I’m often reminded of the power of human connection. Today it was while watching Andrew Tatarsky, from the Center of Optimum Living in New York, speaking with Gabor Mate, both powerhouses in the world of harm reduction and addiction.
I met Andrew Tatarsky while attending the PsychNetworker in 2019. It was also when I was able to see Gabor Mate present on using plant medicine in therapy. There was a major overlap between the two sessions – our society is hurting from childhood wounds. Today’s conversation brought the same message.
When you think of trauma, you likely think of big, ugly events. But what if trauma wasn’t the event but what our body did with the event. In all actuality, trauma doesn’t have to come from something bad happening to us. Many times it’s as simple as something not happening that should have. (This is summarized from Gabor Mate) Think neglect.
Many forms of parenting, often thought as healthy, can lead to longterm detrimental effects. I think of “hands off” parenting and “letting them cry it out”. I was one of those parents with my children. Esentially I was asking my infants to self regulate their nervous system, something we now know is only possible after we learn to co-regulate.
Pause, what is this self-regulation and co-regulation you are speaking of, Michelle?
In simple terms, self-regulation is the “conscious control of thoughts, feelings and behaviors”. Co-regulation is the precursor to self-regulation. We learn how to self-regulate through the nervous system of others. When you can feel safe and seen by another, your nervous system will start to relax and with enough practice, you can learn to better do that on your own. Think of the parent-child relationship. For a more detailed read, check out this blog post. I also love the work of Deb Dana.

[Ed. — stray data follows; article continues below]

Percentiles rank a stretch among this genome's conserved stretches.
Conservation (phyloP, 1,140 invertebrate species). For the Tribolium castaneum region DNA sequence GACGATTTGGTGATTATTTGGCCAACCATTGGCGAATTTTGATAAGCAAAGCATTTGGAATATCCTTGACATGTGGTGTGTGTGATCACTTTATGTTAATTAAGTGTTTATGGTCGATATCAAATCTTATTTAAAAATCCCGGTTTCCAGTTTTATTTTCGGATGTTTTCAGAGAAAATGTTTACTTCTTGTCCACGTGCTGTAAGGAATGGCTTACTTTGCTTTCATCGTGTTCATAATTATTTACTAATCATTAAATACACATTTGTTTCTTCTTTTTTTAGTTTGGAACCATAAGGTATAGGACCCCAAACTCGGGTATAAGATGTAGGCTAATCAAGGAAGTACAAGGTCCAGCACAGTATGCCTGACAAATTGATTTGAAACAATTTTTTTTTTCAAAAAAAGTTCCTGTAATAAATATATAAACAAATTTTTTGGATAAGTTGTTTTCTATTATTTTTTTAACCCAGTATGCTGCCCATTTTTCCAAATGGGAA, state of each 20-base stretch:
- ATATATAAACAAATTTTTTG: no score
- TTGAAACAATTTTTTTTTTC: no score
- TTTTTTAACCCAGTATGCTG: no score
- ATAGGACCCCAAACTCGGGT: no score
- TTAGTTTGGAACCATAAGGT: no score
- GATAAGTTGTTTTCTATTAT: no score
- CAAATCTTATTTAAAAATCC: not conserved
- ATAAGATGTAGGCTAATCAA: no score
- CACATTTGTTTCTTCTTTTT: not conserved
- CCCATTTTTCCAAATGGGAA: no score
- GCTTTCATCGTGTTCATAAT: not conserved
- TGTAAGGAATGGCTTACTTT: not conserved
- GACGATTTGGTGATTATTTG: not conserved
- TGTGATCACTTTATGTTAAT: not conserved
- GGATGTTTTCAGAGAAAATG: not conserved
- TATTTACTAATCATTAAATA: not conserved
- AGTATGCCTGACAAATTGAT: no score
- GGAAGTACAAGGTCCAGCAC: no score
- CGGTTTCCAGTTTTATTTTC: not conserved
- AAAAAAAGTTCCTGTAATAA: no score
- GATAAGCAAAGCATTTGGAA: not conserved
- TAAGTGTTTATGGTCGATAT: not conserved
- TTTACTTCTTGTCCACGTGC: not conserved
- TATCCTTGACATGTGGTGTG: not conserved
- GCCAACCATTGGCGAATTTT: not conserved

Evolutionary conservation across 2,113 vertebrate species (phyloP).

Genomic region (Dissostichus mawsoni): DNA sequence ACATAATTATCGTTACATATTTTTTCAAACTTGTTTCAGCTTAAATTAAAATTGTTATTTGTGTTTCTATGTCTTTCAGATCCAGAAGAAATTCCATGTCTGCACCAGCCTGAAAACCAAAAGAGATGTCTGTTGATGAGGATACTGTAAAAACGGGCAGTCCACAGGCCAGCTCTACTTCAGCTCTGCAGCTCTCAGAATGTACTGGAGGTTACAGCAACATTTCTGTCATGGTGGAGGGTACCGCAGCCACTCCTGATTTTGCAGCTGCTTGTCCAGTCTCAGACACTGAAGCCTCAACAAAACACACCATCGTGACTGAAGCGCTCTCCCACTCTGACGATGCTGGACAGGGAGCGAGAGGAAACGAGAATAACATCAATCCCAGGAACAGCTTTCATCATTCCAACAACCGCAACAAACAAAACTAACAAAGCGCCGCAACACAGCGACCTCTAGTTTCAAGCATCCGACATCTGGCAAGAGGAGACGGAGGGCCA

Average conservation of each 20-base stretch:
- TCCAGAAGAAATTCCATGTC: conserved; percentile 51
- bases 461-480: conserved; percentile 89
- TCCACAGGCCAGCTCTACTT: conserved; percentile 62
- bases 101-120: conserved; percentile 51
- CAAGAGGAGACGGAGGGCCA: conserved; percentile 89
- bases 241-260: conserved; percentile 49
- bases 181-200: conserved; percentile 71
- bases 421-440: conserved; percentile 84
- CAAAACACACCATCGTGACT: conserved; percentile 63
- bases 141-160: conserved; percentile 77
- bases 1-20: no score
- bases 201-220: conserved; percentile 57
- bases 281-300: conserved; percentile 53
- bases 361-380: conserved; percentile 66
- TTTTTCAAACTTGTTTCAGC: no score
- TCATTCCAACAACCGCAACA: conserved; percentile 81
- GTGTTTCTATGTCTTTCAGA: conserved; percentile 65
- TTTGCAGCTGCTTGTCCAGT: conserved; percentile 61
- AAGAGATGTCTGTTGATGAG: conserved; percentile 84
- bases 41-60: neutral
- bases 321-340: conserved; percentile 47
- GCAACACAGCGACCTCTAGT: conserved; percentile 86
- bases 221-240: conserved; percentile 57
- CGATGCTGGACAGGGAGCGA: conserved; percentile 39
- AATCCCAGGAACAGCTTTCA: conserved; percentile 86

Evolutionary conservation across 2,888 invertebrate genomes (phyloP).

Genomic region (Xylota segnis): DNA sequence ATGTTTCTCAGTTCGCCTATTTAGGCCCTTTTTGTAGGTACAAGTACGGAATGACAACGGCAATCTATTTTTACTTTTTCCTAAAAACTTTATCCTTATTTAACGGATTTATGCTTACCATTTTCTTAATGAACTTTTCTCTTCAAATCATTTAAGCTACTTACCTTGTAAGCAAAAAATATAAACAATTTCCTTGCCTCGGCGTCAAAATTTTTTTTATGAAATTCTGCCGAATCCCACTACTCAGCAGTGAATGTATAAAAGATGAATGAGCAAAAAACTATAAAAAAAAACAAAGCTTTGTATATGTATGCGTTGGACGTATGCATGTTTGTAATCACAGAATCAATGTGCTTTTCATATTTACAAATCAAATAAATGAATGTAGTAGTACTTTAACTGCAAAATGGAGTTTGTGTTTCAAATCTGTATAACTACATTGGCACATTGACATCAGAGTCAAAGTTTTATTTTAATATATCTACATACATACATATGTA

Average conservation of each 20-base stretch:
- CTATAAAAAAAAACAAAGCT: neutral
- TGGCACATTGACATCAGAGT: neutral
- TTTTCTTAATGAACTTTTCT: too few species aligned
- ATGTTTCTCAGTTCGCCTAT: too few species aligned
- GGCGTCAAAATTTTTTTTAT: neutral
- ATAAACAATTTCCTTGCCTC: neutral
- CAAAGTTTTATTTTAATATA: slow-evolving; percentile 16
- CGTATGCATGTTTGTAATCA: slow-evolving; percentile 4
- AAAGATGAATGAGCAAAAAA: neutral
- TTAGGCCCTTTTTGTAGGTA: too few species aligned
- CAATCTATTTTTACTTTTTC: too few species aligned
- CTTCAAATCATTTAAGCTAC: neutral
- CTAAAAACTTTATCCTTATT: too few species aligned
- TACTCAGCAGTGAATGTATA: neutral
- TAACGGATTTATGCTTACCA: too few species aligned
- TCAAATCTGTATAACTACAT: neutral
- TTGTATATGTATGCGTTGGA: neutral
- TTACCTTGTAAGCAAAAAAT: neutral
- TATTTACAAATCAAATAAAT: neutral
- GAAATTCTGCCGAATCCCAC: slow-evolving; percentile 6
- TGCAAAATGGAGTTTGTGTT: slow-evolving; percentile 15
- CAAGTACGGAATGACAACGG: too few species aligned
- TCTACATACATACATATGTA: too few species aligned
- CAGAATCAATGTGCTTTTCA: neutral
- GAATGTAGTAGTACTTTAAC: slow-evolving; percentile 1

Today’s talk was about addiction and the astounding number of people we are losing to overdose. “The question is not why the addiction, but why the pain,” a common mantra of Gabor Mate.
What do we do with the pain? We have to find support or we numb it. Addiction is the numbing. It’s a coping mechanism.
How can we find support that is safe? That’s often a common question. Maybe you live in a toxic household. Maybe you are isolated. Many of us don’t have safe human connection. Who can hold space for you to feel? It’s scary. But until we feel, we will be avoiding it. The only way to avoid it is to numb it. We need to feel the pain.
Talk therapy is a great place to start! We need qualified support. But here is where I can come in. Talk therapy is neck-up work. But what about the rest of our body? I believe in a holistic approach. I’m the body part. Therapist can’t hold their clients. I can.
As a trained listener, I come to our sessions with unconditional positive regard. I start by asking how you’d like to connect. That might look like sitting together and talking until you are comfortable with minimal touch like holding hands or sharing a hug. It might look like more traditional cuddling. I’m there to soothe your nervous system, to support your safety, to hold space for your pain.
In today’s webinar it was said that often times the fundamental traumatic event is not being accepted for who you were in childhood. If it’s that simple, most of had that experience and are likely still carrying it with us.
There is profound healing inside of relationship. That’s my work, to share a safe relationship with my clients that includes nurturing touch and compassion. I provide safe human connection.
Interested in learning more, either as a therapist or a client, let’s connect.